3450 Third Street
Marion, IA 52302-1303
The ESCO Group — made up of four business units: ESCO Automation, ESCO Electric, ESCO Recruiting, and ESCO Safety — provides plant automation, electrical construction, power engineering, professional recruiting, and safety training for a wide variety of clients.
Grain elevators are facilities at which grains are received, stored, and then distributed for direct use, process manufacturing, or export. Most facilities, however, are home to other operations such as cleaning, drying, and blending. For the most part, these processes have stayed the same for the last 150 years. Of course, better elevators and facilities have been developed and implemented as time has passed, but the basic engineering has stayed the same. In recent decades though, while those same engineering principles have stayed the same, systems and controls changed and evolved as the expansion of computer technology exploded.
As an integrator responsible for many such facilities, ESCO Automation has spent forty years developing solutions to bridge the gap between standard processes and modern network technology. We asked Wes Dautremont, Technical Manager at ESCO Automation, about the hazards associated with creating and deploying a system to help drive facilities developed around grain elevators. "First of all, there are pretty big temperature extremes in the actual floor environment. It goes anywhere from well below freezing to over 120 degrees in the summer months. It is also extremely dusty because of all the grain dust in the air, so it is a bit challenging for a standard PC to live in that type of environment," said Wes. "It's also hazardous because there is a lot of moving equipment, open conveyor belts, and even explosion risks if you get a fire started somewhere. That's why we have to use Class I Div 2 rated clients."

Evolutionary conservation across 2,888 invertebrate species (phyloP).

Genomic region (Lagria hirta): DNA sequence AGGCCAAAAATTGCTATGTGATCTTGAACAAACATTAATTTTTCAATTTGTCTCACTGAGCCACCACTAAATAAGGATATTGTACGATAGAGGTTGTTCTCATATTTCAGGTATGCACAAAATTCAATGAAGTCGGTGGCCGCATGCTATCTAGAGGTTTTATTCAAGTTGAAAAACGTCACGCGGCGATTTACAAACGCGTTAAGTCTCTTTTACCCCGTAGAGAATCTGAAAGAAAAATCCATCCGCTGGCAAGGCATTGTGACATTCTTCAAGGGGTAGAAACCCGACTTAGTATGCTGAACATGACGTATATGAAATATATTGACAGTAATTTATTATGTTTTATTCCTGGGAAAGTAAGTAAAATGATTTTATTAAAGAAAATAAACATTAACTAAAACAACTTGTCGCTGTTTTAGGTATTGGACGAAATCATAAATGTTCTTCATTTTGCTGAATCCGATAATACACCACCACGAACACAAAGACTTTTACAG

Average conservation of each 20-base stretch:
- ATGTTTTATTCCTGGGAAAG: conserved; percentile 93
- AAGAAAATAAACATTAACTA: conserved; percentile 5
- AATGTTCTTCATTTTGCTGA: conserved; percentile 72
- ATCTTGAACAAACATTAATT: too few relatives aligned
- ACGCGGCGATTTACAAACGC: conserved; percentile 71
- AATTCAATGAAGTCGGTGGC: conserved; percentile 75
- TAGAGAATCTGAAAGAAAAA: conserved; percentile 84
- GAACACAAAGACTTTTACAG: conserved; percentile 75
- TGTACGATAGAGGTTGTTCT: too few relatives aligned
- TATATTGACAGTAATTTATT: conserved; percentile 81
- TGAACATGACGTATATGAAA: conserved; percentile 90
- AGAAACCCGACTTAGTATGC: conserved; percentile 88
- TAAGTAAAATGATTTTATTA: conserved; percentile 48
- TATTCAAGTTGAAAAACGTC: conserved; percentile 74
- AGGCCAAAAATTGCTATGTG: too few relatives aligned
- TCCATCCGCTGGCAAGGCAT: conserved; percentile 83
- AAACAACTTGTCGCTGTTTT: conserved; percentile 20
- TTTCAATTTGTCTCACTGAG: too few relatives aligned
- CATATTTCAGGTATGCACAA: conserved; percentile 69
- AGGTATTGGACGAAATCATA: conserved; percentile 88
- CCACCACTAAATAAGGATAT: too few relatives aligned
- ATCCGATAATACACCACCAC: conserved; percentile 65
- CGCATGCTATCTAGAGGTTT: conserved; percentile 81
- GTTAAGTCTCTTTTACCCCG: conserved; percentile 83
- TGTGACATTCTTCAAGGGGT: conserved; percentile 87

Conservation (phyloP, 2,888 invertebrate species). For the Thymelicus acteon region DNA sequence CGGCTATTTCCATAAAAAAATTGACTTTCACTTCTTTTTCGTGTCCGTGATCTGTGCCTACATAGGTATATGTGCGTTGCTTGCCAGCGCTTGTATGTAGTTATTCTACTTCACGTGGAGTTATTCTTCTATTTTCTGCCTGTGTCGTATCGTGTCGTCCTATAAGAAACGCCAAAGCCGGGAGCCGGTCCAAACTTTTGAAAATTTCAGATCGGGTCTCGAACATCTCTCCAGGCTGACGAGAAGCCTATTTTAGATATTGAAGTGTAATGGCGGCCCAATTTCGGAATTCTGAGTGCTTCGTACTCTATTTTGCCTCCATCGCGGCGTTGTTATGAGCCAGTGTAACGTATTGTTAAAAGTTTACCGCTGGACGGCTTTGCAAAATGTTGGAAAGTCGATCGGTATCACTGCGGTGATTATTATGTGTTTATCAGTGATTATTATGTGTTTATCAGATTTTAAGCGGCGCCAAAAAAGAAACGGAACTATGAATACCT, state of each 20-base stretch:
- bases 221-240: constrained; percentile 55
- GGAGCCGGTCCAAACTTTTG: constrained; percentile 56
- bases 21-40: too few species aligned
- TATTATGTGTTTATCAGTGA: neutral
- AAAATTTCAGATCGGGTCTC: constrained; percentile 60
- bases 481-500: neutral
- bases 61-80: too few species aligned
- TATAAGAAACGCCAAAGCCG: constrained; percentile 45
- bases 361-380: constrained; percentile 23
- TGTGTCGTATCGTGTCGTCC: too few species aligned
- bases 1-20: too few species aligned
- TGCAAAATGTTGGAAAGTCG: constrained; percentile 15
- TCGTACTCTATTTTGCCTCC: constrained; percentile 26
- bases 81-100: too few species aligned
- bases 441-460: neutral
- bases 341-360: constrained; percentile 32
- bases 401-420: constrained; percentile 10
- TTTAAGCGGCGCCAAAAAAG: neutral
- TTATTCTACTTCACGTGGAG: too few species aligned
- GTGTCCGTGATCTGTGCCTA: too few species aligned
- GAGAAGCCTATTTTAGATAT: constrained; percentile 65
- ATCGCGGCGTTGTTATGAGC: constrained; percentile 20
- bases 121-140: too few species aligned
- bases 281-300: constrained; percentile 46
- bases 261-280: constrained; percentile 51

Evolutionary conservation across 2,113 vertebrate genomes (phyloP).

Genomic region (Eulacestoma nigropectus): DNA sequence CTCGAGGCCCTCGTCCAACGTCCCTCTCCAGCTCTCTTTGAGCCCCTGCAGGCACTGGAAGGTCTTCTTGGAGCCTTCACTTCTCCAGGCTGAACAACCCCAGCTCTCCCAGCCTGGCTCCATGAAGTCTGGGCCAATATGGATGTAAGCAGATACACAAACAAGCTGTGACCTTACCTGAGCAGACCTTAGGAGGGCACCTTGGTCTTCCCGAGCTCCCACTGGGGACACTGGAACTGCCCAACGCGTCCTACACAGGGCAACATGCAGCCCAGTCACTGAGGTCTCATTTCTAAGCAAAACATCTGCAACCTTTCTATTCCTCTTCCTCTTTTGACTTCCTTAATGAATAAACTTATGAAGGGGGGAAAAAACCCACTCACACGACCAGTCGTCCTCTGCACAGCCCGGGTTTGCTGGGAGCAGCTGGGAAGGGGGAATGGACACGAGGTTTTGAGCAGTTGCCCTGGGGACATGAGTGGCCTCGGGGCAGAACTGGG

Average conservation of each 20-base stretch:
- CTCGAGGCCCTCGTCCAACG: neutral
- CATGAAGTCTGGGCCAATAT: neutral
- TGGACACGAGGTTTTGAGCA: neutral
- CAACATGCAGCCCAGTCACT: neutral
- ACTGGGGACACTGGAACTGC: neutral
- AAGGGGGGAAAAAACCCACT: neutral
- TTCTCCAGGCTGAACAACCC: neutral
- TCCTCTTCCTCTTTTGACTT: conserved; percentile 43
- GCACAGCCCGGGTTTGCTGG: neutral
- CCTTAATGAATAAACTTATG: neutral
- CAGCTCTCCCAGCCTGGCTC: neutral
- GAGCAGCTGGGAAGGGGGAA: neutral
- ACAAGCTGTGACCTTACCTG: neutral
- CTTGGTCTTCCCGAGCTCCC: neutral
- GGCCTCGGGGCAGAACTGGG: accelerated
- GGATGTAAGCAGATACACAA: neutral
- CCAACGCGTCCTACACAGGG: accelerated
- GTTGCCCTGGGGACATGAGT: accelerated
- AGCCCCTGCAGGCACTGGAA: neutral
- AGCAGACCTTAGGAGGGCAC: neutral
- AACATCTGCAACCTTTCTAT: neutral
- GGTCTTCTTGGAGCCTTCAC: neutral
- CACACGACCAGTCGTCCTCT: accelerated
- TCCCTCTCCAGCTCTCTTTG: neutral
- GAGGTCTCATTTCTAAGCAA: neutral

These environmental challenges, however, are only part of the issue with creating and deploying systems for facilities such as this. Usually, when dealing with a plant upgrade, integrators must contend with replacing and upgrading computer hardware and IT resources. But at their most recent grain elevator controls upgrade for one of the worlds leading food manufacturers that was not an option. "We were replacing some equipment from the 40's and 50's in there. It was some real vintage stuff. The old system didn't have PLC control or bin gauges. It was just push buttons and relays, which made it difficult to troubleshoot issues and time consuming to track accurate information. They had been using paper and pencil to track product, but didn't have any method to capture controls or equipment issues," said Wes.
So how do you choose the proper system to replace a system that never existed? After attending the ThinManager Platform 6.0 Launch Event in the spring of 2012, the team at ESCO knew they had found their answer. "We went to the 6.0 Launch Event earlier this year and it was a really good event. I attended the training sessions along with the demo sessions. The hands on demos were really helpful to see what new features had been added. We knew we wanted to get more experience working with ThinManager before completing our first deployment."
Wes then explained how ESCO took their new understanding of the ThinManager Platform and created a responsive HMI system for their client. "We set ThinManager up in our test lab and spent a while running simulations to compare it with our attempts at setting up Terminal Services through Windows on our own. The ThinManager Platform makes it much more straight-forward and simple when you need to swap out or add a new client in the field."
Once he had the testing complete, Wes implemented his new system in the facility. "We installed 2 servers and 6 thin clients. The 2 servers are set up with Redundant ThinManager and failover configuration so they can take servers down for cleaning and maintenance and still keep the system running. The plant appreciated the improved robustness of the thin client solution along with the convenience of ThinManager features like client shadowing and ended up replacing 8 more fat clients throughout the plant with thin clients managed by ThinManager. "
Now that they created and proved the viability of their newly designed system, what's next for ESCO and ThinManager? "After seeing how much it streamlined the Terminal Services configuration, it has become our go-to recommendation for our customers wanting to pursue a Terminal Services environment," concluded Wes. "ThinManager allows any plant to move to Terminal Services architecture without having to become an expert in Microsoft Terminal Services."